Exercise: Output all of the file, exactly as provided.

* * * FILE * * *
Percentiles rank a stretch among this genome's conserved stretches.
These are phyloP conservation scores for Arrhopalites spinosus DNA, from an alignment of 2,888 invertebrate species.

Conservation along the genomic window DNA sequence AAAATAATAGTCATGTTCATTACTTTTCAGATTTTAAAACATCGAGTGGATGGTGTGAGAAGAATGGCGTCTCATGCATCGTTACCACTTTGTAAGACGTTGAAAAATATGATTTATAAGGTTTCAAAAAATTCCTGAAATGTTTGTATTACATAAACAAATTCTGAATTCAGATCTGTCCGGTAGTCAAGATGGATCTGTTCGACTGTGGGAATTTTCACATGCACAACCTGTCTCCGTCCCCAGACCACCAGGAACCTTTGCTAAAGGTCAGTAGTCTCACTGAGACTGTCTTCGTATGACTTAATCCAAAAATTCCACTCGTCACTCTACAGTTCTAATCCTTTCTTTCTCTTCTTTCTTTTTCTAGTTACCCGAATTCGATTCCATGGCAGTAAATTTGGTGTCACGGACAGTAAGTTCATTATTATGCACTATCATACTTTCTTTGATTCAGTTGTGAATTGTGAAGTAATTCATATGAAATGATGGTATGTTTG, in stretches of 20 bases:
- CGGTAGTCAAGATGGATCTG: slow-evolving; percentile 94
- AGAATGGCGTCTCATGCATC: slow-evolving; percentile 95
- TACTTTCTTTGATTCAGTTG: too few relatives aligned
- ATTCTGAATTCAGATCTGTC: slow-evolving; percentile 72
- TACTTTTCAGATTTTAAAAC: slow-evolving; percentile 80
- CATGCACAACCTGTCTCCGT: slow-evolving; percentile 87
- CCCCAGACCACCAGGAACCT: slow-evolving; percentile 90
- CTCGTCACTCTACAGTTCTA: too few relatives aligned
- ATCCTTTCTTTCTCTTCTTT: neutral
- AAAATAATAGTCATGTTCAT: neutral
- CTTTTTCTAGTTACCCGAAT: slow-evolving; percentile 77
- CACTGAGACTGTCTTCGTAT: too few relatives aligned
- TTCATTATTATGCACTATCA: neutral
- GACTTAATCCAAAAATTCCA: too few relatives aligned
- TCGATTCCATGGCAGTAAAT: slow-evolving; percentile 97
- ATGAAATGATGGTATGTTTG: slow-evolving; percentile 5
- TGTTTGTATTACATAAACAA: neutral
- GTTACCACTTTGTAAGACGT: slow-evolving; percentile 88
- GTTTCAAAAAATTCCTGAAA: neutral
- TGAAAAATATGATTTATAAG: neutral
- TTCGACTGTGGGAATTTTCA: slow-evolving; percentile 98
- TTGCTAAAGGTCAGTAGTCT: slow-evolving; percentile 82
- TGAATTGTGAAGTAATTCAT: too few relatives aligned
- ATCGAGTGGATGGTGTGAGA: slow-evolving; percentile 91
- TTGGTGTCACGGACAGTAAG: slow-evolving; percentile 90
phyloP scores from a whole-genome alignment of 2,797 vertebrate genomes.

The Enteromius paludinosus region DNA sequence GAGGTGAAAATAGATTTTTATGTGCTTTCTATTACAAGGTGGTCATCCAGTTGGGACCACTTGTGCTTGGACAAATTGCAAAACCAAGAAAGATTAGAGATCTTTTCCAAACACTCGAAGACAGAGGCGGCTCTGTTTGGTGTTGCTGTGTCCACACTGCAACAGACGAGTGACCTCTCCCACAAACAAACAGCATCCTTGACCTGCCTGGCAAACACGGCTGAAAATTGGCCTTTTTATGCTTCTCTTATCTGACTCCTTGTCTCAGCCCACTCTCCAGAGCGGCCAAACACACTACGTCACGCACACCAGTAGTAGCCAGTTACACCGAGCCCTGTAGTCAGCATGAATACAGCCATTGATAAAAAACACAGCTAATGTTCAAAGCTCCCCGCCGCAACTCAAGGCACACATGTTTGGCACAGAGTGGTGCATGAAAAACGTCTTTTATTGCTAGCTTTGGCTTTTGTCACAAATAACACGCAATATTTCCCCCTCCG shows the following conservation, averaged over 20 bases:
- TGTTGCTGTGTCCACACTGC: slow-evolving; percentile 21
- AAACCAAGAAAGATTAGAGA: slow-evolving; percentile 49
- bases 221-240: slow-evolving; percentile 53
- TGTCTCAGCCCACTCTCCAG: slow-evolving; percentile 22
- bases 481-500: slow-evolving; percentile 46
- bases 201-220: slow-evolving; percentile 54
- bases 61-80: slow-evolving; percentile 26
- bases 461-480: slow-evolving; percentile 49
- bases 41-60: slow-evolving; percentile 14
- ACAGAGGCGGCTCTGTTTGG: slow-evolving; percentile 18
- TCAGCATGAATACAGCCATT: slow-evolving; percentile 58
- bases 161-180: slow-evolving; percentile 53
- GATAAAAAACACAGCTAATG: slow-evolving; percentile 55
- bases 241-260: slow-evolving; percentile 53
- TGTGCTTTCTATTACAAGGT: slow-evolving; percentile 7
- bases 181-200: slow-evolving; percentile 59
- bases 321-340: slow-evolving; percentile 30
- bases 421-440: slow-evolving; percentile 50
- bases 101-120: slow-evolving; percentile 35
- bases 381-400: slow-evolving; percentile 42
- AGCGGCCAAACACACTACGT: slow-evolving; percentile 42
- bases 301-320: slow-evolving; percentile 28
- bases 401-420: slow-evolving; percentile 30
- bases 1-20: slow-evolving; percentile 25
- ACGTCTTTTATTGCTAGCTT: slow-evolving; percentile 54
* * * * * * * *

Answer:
Percentiles rank a stretch among this genome's conserved stretches.
These are phyloP conservation scores for Arrhopalites spinosus DNA, from an alignment of 2,888 invertebrate species.

Conservation along the genomic window DNA sequence AAAATAATAGTCATGTTCATTACTTTTCAGATTTTAAAACATCGAGTGGATGGTGTGAGAAGAATGGCGTCTCATGCATCGTTACCACTTTGTAAGACGTTGAAAAATATGATTTATAAGGTTTCAAAAAATTCCTGAAATGTTTGTATTACATAAACAAATTCTGAATTCAGATCTGTCCGGTAGTCAAGATGGATCTGTTCGACTGTGGGAATTTTCACATGCACAACCTGTCTCCGTCCCCAGACCACCAGGAACCTTTGCTAAAGGTCAGTAGTCTCACTGAGACTGTCTTCGTATGACTTAATCCAAAAATTCCACTCGTCACTCTACAGTTCTAATCCTTTCTTTCTCTTCTTTCTTTTTCTAGTTACCCGAATTCGATTCCATGGCAGTAAATTTGGTGTCACGGACAGTAAGTTCATTATTATGCACTATCATACTTTCTTTGATTCAGTTGTGAATTGTGAAGTAATTCATATGAAATGATGGTATGTTTG, in stretches of 20 bases:
- CGGTAGTCAAGATGGATCTG: slow-evolving; percentile 94
- AGAATGGCGTCTCATGCATC: slow-evolving; percentile 95
- TACTTTCTTTGATTCAGTTG: too few relatives aligned
- ATTCTGAATTCAGATCTGTC: slow-evolving; percentile 72
- TACTTTTCAGATTTTAAAAC: slow-evolving; percentile 80
- CATGCACAACCTGTCTCCGT: slow-evolving; percentile 87
- CCCCAGACCACCAGGAACCT: slow-evolving; percentile 90
- CTCGTCACTCTACAGTTCTA: too few relatives aligned
- ATCCTTTCTTTCTCTTCTTT: neutral
- AAAATAATAGTCATGTTCAT: neutral
- CTTTTTCTAGTTACCCGAAT: slow-evolving; percentile 77
- CACTGAGACTGTCTTCGTAT: too few relatives aligned
- TTCATTATTATGCACTATCA: neutral
- GACTTAATCCAAAAATTCCA: too few relatives aligned
- TCGATTCCATGGCAGTAAAT: slow-evolving; percentile 97
- ATGAAATGATGGTATGTTTG: slow-evolving; percentile 5
- TGTTTGTATTACATAAACAA: neutral
- GTTACCACTTTGTAAGACGT: slow-evolving; percentile 88
- GTTTCAAAAAATTCCTGAAA: neutral
- TGAAAAATATGATTTATAAG: neutral
- TTCGACTGTGGGAATTTTCA: slow-evolving; percentile 98
- TTGCTAAAGGTCAGTAGTCT: slow-evolving; percentile 82
- TGAATTGTGAAGTAATTCAT: too few relatives aligned
- ATCGAGTGGATGGTGTGAGA: slow-evolving; percentile 91
- TTGGTGTCACGGACAGTAAG: slow-evolving; percentile 90
phyloP scores from a whole-genome alignment of 2,797 vertebrate genomes.

The Enteromius paludinosus region DNA sequence GAGGTGAAAATAGATTTTTATGTGCTTTCTATTACAAGGTGGTCATCCAGTTGGGACCACTTGTGCTTGGACAAATTGCAAAACCAAGAAAGATTAGAGATCTTTTCCAAACACTCGAAGACAGAGGCGGCTCTGTTTGGTGTTGCTGTGTCCACACTGCAACAGACGAGTGACCTCTCCCACAAACAAACAGCATCCTTGACCTGCCTGGCAAACACGGCTGAAAATTGGCCTTTTTATGCTTCTCTTATCTGACTCCTTGTCTCAGCCCACTCTCCAGAGCGGCCAAACACACTACGTCACGCACACCAGTAGTAGCCAGTTACACCGAGCCCTGTAGTCAGCATGAATACAGCCATTGATAAAAAACACAGCTAATGTTCAAAGCTCCCCGCCGCAACTCAAGGCACACATGTTTGGCACAGAGTGGTGCATGAAAAACGTCTTTTATTGCTAGCTTTGGCTTTTGTCACAAATAACACGCAATATTTCCCCCTCCG shows the following conservation, averaged over 20 bases:
- TGTTGCTGTGTCCACACTGC: slow-evolving; percentile 21
- AAACCAAGAAAGATTAGAGA: slow-evolving; percentile 49
- bases 221-240: slow-evolving; percentile 53
- TGTCTCAGCCCACTCTCCAG: slow-evolving; percentile 22
- bases 481-500: slow-evolving; percentile 46
- bases 201-220: slow-evolving; percentile 54
- bases 61-80: slow-evolving; percentile 26
- bases 461-480: slow-evolving; percentile 49
- bases 41-60: slow-evolving; percentile 14
- ACAGAGGCGGCTCTGTTTGG: slow-evolving; percentile 18
- TCAGCATGAATACAGCCATT: slow-evolving; percentile 58
- bases 161-180: slow-evolving; percentile 53
- GATAAAAAACACAGCTAATG: slow-evolving; percentile 55
- bases 241-260: slow-evolving; percentile 53
- TGTGCTTTCTATTACAAGGT: slow-evolving; percentile 7
- bases 181-200: slow-evolving; percentile 59
- bases 321-340: slow-evolving; percentile 30
- bases 421-440: slow-evolving; percentile 50
- bases 101-120: slow-evolving; percentile 35
- bases 381-400: slow-evolving; percentile 42
- AGCGGCCAAACACACTACGT: slow-evolving; percentile 42
- bases 301-320: slow-evolving; percentile 28
- bases 401-420: slow-evolving; percentile 30
- bases 1-20: slow-evolving; percentile 25
- ACGTCTTTTATTGCTAGCTT: slow-evolving; percentile 54